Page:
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Harvest Moon Lil Farmers Review

Harvest Moon has a large and loyal fanbase and could arguably be called one of the most popular “sim” style games out there. Natsume and Rising Star Games decided to bring the feel of Harvest Moon to the next generation of gamers.

While Lil Farmers is geared towards children, I found myself having just as much fun playing it as my kids. The cutesy art style that gamers have come to recognize as Harvest Moon has translated well to the mobile platform, along with the peppy music. I was genuinely happy to introduce my kids to Harvest Moon, of course on a less complicated scale.

Lil Farmers distills the Harvest Moon concept down to a few basic “jobs”: feed the animals, grown the plants, sheer the sheep, milk the cow, wash the horse, and collect eggs. Through these actions, players are able to complete orders made by NPCs that visit the farm. While this seems like a lot for a child to do, it was all designed to be simple and easy to learn. Using pictures as instructions allows children to know what is required to complete as task even if they have limited reading skills.

Once NPCs place their orders players fulfill those requests by placing the required items in a basket then covering it with a cloth and moving the basket to the NPC that requested it. If the player does not have the required item in stock, they can go back to the main farm area and either collect it (milk, eggs, wool) or grow it (fruits and vegetables). There is no time limit on the orders so players will not have that sense of urgency or possible failure. My own children (aged 7 and 10) enjoyed this aspect immensely because it eliminated their frustration they have had with other mobile games in the genre. They each spent a chunk of time killing my phone battery because they did not want to stop playing.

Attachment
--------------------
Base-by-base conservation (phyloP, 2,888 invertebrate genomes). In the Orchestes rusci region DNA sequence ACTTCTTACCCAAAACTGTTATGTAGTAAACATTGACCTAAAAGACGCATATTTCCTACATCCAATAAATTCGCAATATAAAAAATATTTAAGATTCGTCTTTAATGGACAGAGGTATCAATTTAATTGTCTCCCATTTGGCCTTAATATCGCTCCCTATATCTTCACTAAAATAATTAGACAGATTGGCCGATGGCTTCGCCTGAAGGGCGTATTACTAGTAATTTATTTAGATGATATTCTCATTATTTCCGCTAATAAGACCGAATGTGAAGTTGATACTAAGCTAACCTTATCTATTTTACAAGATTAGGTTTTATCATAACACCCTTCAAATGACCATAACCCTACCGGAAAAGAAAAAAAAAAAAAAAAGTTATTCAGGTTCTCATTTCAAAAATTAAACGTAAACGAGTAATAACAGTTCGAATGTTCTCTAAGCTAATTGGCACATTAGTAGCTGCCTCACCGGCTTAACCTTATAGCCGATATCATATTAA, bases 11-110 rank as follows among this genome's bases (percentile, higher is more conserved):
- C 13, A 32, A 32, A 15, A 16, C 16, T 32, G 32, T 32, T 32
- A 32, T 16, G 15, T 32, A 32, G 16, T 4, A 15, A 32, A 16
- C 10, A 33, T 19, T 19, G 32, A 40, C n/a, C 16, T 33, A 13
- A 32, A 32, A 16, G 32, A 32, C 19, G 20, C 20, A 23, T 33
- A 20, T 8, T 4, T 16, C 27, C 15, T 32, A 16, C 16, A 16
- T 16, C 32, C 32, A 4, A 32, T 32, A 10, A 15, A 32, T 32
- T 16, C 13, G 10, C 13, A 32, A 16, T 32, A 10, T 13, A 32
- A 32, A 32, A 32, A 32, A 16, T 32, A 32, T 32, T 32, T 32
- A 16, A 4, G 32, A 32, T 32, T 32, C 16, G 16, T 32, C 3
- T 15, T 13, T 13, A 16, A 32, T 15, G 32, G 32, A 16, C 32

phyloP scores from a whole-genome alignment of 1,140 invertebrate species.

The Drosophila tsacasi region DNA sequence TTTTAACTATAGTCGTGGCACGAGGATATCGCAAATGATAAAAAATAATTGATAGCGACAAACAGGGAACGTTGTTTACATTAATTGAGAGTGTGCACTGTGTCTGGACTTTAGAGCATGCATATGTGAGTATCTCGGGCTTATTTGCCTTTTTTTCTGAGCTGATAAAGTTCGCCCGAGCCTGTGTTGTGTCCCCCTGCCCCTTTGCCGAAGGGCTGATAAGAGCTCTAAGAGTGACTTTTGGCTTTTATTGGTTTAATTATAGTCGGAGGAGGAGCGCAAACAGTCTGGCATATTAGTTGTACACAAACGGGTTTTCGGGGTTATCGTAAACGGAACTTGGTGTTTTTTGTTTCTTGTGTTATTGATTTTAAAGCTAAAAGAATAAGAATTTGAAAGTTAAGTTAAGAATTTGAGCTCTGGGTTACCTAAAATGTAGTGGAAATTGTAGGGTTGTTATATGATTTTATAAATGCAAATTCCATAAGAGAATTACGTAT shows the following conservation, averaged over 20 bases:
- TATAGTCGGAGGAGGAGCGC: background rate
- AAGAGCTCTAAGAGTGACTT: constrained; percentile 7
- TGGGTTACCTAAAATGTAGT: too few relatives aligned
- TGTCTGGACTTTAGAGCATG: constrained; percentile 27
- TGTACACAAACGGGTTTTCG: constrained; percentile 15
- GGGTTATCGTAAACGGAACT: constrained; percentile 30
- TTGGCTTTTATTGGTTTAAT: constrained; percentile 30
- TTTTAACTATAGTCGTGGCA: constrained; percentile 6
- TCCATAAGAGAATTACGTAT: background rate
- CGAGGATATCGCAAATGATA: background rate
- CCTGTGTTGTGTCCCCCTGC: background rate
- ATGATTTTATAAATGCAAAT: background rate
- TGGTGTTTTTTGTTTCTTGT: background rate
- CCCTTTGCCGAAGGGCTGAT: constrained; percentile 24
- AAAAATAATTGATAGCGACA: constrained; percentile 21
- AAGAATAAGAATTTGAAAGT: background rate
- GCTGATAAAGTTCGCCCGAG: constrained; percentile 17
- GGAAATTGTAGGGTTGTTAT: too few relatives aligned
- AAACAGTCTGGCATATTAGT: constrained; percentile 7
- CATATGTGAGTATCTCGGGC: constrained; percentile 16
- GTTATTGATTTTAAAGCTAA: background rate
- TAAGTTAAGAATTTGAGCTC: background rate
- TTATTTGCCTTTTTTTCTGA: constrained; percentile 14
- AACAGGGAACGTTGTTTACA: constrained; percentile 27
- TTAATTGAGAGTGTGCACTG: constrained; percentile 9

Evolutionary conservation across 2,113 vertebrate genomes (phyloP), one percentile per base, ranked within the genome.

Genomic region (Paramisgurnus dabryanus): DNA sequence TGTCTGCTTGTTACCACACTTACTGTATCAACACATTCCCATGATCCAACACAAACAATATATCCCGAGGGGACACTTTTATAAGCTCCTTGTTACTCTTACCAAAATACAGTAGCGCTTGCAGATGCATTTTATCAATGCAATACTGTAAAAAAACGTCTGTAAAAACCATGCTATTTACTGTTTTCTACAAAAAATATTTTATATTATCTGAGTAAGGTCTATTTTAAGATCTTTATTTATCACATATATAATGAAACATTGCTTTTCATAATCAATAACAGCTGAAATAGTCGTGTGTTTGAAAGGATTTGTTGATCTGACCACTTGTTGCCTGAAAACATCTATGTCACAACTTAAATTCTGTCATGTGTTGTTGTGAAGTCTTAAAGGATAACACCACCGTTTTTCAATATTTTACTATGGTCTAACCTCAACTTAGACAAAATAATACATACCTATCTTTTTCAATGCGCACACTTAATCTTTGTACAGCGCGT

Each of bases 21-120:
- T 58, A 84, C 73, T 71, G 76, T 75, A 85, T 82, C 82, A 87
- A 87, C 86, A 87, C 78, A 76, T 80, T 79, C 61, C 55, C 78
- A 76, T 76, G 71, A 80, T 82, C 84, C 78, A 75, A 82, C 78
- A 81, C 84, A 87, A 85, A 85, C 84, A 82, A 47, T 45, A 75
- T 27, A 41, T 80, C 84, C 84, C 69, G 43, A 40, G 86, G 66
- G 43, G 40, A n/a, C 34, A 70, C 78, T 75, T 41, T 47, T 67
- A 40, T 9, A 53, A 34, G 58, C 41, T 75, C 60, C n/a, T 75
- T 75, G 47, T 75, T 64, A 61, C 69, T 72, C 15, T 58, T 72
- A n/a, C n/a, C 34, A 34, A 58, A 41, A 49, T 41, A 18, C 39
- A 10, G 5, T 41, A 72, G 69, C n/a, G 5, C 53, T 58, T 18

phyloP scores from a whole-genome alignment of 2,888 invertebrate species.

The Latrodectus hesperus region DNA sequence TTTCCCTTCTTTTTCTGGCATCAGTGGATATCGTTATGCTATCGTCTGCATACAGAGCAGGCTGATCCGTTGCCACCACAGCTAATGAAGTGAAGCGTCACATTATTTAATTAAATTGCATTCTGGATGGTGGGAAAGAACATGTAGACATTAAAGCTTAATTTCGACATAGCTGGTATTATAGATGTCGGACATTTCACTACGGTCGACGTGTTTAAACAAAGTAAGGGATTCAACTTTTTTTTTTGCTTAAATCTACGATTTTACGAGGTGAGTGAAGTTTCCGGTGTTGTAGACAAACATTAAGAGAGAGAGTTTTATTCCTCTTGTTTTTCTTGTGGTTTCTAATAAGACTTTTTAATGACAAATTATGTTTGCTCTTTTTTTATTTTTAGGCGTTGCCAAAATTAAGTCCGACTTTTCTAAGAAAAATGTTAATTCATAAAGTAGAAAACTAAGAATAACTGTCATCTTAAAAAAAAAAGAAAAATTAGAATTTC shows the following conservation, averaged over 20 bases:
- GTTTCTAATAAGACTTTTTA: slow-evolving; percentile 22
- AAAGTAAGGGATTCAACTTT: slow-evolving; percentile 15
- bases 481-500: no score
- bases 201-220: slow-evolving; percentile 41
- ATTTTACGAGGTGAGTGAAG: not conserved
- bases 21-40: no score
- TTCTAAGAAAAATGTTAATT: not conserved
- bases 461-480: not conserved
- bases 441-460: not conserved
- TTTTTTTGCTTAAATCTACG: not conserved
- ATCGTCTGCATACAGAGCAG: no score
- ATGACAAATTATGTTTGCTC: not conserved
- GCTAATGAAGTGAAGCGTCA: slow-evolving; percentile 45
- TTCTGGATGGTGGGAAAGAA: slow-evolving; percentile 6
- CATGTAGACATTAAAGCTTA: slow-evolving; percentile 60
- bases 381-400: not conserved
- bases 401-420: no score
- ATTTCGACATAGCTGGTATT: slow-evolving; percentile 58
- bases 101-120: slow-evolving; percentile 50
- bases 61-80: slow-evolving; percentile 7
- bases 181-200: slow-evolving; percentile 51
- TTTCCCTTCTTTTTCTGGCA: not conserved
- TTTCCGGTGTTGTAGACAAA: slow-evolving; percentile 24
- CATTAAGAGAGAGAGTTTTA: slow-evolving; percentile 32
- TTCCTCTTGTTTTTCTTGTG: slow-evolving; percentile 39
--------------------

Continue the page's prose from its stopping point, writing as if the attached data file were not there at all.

Not wanting to stop playing was not just because they found the game fun but because if they closed the app they would have to start all over from the beginning. Harvest Moon Lil Farmers does not have levels, nor progress saving. While not having levels is great for kids, not saving progress was a little frustrating for them and me. If you had accumulated a nice stock in the farm store, you’d lose it all once the game closed. This lead to more than a few discussions as to why they could not stop playing versus why I needed them to stop playing right then. It would have been nice to have the ability to save a game. Of course if that were possible, the game would also have to have the option to have more than one “profile” on it.

This single limitation does not detract from its fun factor nor desirability. My kids still bickered over who got to play first. My 10 year was more aware of not having levels and saves than my 7 year old. However, my 10 year is asking about other Harvest Moon games as well, so it’s a pretty good marketing tool too.

Pros: + Addicting fun, easy to play, great for kids

Cons: – No level or progress save

Final Score: 8/10